We tracked the gorillas on two days - one with the Kahungye group and one with the Nshongi group. The Nshongi group has been habituated for many years, and the Kahungye group was habituated much more recently. I'd strongly recommend going with a group that's been habituated for a long time. They're less shy, so you see much more of them, and get much better pictures. They even touched a couple of people in our group!
Be prepared for a pretty hard-core hike! Some of it is on trail and like typical hiking, but then there's a bit of off-trail hiking where the guides are hacking through the rainforest and you're climbing up mountains in mud, using a hiking stick in one hand and holding onto vines with the other hand. It's 6-9 hours of hiking, waiting, and seeing the gorillas depending on where they are. I highly recommend bringing leather gloves (something like gardening gloves would be fine) so you can be comfortable grabbing things without worrying too much about thorns. Also, good rain gear and good hiking boots are key!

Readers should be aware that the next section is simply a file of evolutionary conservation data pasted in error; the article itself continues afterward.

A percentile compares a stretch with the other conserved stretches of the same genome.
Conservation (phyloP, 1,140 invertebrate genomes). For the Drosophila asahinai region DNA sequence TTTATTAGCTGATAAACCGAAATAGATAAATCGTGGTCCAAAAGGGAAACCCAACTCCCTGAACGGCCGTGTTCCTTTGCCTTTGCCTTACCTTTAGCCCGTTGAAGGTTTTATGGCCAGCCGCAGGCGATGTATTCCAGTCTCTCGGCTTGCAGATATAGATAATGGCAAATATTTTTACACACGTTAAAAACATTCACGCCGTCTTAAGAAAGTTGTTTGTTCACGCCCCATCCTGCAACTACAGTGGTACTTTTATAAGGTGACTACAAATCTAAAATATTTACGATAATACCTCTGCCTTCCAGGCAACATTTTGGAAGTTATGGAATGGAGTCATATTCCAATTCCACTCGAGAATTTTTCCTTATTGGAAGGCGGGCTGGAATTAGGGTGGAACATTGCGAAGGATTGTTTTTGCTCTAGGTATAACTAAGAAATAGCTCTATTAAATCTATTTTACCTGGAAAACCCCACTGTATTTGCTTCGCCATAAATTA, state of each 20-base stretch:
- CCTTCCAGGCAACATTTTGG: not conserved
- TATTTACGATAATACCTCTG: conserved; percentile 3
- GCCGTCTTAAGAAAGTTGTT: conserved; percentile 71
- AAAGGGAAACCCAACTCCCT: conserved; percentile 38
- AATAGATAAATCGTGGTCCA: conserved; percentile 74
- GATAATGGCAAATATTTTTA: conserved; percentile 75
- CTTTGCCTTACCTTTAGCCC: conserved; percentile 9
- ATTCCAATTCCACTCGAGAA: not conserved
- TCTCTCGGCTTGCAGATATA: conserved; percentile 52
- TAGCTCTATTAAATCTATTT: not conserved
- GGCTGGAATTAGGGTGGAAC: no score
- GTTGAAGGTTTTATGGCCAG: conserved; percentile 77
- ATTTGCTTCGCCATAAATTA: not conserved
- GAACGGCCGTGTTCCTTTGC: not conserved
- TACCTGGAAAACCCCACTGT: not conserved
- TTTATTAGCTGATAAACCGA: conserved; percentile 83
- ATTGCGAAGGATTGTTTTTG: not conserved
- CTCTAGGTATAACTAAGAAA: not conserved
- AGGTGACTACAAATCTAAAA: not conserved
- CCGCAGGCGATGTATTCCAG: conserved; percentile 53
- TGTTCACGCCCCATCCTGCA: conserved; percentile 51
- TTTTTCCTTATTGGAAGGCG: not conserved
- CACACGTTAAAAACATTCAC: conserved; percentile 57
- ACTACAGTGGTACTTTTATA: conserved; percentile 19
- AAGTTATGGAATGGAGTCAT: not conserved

We had Robert Basima of Engagi Safaris take us. He was great - happy to point out great spots for photos, tell us stories, and answer all sorts of questions. He was a great driver on the rough roads we had to take to get to the Kahungye group. His English is perfect. Highly recommended!
Gorillas- Gorillas are shy and peaceful primates on the verge of extinction. They are found in the rainforests and woodlands of western and central Africa. Males are larger than females at 5-6 ft, 400 lbs, and 4-5 ft, 200 lbs respectively. Their arms are longer than their legs and they too have opposable thumbs and big toes. Each gorilla has a specialized ‘nose print’ comparable to our fingerprint. Gorillas are herbivores. They rarely drink water. They have never been seen using tools in the wild. Gorillas are fully grown at 10-12 years. The gestation period is 8-9.5 months. The child stays with its mother until age four. Gorillas live approximately 50 years in captivity and 35 in the wild. They are unable to swim. Each gorilla has to build its own sleeping next daily. They live in groups of 6-20 called bands and communicate with sounds and gestures.